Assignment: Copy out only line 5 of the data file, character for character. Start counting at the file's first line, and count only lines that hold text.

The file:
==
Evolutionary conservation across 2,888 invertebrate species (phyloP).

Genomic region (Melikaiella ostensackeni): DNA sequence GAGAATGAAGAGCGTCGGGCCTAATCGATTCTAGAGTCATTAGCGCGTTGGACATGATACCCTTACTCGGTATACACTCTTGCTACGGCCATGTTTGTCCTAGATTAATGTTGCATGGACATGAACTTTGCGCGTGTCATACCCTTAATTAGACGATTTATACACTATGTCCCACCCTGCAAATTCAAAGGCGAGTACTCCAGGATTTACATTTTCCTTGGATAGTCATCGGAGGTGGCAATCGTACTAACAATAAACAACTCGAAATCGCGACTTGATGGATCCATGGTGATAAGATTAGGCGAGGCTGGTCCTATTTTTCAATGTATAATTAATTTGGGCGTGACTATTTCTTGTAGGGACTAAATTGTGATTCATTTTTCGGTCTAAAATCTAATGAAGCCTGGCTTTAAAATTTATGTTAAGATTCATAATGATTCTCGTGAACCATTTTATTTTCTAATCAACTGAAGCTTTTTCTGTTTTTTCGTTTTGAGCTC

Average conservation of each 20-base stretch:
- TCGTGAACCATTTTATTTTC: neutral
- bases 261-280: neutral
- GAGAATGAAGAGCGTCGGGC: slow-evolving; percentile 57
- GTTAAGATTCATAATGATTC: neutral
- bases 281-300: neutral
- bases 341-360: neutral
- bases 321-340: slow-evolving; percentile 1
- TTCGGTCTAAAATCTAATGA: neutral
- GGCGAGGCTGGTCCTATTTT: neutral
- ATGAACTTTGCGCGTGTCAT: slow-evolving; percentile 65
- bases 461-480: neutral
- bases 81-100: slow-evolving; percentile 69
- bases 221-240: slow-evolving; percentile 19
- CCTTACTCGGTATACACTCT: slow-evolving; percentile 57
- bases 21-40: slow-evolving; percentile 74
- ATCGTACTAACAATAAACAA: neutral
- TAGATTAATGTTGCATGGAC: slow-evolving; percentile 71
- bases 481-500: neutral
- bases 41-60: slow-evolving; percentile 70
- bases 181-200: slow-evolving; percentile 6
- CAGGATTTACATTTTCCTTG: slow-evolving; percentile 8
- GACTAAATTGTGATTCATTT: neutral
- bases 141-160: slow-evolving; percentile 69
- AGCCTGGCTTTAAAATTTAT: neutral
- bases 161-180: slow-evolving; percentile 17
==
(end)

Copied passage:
- bases 261-280: neutral